I just spotted a tweet from a political journalist moaning that he had bought a ticket for £520 to Los Angeles and an astonishing £367 of this was tax. I replied rather quickly to point out that only £65 of this was UK tax and the rest was fuel surcharges (by far the bulk of the sum), security costs, airport charges and other US charges. He should have been happy that, when rail fares are becoming so expensive, it is possible to buy a return ticket to Los Angeles for just over £500 but I suspect he had been misled by all the complaints about increased APD into believing he was paying far more tax than is the case.
If you book a hotel that costs £100 a night (ex vat) for five nights, you will pay £100 in tax. Is it so unreasonable that an air ticket costing a similar sum attracts a tax of £65?
Yes, I know there are plenty of arguments that say aviation is being unfairly penalised compared to other modes of transport. There is no tax on rail tickets and the network is subsidised but aviation actually gets an awful lot of tax breaks of its own (fuel being the most obvious). APD is a fairly blunt instrument because it taxes in bands rather than on the actual value of the ticket so there are plenty of cases where the percentage is disproportionate.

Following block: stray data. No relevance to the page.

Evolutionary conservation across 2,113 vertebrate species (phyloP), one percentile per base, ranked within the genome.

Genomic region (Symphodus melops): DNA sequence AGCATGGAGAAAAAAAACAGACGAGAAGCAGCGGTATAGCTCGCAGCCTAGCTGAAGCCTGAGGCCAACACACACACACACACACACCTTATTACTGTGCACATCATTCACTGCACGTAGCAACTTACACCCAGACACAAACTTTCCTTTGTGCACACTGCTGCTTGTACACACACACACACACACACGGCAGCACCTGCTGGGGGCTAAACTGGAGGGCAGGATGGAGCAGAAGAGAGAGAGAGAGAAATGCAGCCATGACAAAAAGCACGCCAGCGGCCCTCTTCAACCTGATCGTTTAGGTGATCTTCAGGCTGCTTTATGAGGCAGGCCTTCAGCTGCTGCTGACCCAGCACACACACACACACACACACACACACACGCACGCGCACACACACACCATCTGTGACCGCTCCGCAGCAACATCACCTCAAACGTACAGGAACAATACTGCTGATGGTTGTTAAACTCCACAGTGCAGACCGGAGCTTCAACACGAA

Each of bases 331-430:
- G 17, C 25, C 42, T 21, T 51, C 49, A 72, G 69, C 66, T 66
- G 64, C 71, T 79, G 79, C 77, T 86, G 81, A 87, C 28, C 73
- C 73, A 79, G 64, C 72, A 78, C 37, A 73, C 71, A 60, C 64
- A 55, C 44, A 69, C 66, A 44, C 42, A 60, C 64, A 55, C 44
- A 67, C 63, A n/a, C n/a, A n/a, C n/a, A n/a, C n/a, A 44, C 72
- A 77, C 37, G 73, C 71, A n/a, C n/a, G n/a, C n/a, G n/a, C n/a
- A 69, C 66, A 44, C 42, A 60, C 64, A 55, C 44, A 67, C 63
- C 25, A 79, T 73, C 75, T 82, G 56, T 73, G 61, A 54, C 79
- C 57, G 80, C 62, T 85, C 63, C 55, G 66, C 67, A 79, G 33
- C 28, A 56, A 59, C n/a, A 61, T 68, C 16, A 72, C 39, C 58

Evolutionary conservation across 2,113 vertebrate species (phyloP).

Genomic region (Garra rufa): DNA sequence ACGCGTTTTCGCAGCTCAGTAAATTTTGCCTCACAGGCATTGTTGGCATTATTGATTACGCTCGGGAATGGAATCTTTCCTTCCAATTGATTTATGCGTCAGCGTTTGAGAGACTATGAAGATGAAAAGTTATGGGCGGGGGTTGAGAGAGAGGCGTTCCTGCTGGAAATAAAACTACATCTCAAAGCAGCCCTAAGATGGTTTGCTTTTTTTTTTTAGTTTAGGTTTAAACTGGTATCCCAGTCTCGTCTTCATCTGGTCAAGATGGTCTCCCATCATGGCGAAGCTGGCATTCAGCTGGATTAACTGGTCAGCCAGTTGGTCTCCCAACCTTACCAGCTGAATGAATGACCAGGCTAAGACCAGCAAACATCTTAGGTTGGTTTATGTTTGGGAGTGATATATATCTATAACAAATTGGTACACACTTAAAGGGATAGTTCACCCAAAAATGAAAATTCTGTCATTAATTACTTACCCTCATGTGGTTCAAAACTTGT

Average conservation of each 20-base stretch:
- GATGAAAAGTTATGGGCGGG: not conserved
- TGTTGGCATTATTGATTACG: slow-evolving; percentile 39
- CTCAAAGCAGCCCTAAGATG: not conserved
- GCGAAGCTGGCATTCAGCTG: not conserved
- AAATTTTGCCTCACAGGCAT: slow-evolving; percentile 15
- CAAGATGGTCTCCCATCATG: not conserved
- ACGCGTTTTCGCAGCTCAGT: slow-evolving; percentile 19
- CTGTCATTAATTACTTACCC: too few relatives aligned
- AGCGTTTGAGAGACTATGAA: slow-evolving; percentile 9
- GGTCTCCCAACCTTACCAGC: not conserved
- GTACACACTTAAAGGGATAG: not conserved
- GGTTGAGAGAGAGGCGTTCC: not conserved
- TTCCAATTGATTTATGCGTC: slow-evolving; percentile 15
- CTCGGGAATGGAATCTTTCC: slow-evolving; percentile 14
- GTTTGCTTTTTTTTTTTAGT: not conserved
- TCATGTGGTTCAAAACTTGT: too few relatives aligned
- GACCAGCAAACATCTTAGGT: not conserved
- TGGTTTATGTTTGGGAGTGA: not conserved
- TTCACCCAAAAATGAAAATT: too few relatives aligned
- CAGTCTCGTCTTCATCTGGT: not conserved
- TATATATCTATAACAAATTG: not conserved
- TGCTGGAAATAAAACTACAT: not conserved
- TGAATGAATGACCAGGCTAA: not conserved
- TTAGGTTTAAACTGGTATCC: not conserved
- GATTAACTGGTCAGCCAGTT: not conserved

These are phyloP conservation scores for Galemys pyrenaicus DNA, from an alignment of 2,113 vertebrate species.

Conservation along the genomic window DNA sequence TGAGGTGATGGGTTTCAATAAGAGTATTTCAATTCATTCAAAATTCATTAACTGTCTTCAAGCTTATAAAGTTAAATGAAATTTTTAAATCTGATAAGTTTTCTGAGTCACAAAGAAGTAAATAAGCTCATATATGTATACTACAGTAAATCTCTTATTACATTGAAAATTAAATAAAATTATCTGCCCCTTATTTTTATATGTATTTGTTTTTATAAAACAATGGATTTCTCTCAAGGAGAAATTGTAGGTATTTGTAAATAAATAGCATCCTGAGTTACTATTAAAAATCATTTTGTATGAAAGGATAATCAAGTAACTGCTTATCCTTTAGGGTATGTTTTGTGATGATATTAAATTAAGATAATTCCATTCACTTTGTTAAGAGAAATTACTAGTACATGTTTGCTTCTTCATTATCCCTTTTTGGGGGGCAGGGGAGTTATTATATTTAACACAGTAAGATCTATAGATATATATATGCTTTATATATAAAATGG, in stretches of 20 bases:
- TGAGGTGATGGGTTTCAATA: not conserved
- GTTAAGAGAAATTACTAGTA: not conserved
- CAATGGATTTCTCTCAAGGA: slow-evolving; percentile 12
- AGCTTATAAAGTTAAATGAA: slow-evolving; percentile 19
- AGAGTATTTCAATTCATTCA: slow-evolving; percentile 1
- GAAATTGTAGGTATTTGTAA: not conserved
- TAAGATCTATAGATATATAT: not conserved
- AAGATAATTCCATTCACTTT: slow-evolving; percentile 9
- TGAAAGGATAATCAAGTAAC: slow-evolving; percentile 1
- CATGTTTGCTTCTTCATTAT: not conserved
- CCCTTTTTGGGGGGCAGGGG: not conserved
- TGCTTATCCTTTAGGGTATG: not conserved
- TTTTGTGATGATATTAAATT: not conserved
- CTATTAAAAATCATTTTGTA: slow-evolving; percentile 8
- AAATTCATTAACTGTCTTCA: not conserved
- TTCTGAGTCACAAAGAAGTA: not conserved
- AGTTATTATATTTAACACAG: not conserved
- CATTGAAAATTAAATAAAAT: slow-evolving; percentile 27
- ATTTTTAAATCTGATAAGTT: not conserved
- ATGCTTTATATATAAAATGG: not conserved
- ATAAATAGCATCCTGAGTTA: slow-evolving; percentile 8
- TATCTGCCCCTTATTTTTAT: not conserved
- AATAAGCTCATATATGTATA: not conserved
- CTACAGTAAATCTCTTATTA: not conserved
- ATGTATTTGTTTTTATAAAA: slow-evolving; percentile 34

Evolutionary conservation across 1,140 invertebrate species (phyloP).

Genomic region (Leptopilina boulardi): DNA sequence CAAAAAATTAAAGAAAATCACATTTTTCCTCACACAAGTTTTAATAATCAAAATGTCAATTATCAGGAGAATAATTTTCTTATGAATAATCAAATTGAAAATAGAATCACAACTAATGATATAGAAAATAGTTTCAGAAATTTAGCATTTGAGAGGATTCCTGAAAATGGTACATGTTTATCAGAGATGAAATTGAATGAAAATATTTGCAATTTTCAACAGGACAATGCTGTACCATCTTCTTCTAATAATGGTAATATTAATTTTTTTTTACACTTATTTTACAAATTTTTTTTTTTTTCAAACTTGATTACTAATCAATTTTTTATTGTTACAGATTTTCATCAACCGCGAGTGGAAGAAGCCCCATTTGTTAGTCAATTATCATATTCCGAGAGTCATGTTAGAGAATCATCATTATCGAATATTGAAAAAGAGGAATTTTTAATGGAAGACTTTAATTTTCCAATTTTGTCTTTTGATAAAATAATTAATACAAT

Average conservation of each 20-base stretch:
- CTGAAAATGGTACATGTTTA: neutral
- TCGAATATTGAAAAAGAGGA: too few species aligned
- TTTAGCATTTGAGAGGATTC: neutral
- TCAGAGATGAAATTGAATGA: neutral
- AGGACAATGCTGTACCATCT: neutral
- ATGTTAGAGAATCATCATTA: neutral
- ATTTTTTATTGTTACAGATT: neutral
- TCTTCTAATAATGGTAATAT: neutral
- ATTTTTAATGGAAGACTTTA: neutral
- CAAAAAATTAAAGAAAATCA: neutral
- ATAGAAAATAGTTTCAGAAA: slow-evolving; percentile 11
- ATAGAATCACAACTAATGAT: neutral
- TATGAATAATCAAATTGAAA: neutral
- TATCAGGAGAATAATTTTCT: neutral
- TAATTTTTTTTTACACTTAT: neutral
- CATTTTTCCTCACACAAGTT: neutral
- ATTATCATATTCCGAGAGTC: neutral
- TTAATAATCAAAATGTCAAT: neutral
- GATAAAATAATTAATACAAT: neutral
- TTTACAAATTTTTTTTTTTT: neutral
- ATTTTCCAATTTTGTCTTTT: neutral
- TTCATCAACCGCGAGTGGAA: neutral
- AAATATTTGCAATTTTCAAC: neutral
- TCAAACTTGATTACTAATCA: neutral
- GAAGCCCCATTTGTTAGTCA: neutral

UK airlines and other travel groups organised a concerted PR campaign against the latest APD rises. They quoted shock figures so that newspapers could show just how much an “ordinary, hard-working family” would have to pay in APD for their summer trip to the Costas.
Yet almost every other non-essential item we buy is taxed and, in most cases, it is by more than airline tickets.
When the “anti-APD” campaign started there were a few wise figures in the travel trade urging caution. They pointed out that is was foolish to highlight the rises because most people only look at the total cost of a flight or holiday, just as they look at the total cost of a new mobile phone or laptop. Publicising large increases might simply put people off booking altogether they argued. Also, any attempt to draw aviation into a wider debate about “fair taxes” could end up proving that flights are, if anything, under-taxed!